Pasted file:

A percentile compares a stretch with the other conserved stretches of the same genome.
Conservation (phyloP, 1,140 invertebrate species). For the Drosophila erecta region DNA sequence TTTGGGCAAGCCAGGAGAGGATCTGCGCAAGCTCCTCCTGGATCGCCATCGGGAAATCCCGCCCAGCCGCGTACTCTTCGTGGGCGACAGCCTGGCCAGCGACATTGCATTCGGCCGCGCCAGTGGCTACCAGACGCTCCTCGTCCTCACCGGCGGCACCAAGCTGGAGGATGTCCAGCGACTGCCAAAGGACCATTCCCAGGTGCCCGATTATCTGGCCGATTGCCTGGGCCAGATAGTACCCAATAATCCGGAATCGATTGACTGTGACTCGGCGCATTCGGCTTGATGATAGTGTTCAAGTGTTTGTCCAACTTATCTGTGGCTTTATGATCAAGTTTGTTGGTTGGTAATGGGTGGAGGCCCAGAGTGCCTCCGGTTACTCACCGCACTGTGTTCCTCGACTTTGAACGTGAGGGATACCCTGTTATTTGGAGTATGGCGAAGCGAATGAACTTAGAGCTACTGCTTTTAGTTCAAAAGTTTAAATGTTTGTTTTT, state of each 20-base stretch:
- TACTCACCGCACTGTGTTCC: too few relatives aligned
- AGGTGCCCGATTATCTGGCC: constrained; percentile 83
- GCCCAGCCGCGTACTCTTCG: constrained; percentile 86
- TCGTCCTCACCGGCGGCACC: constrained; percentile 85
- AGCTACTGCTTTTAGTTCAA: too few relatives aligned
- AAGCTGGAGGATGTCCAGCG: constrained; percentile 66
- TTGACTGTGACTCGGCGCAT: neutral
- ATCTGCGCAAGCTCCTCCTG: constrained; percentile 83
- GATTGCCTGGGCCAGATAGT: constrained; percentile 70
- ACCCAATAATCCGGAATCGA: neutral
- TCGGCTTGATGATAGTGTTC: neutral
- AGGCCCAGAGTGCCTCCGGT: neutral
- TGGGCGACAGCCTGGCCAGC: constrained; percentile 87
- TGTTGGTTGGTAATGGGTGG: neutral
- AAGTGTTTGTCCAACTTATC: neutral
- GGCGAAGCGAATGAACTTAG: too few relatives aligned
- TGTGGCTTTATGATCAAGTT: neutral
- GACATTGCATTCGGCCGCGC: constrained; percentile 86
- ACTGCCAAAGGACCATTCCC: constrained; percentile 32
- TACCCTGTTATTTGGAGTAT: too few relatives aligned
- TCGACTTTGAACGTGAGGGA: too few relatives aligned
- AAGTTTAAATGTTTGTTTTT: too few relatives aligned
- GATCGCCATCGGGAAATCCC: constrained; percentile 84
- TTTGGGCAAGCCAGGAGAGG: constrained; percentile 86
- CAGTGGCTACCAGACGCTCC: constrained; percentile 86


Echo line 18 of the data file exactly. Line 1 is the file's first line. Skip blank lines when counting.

- GGCGAAGCGAATGAACTTAG: too few relatives aligned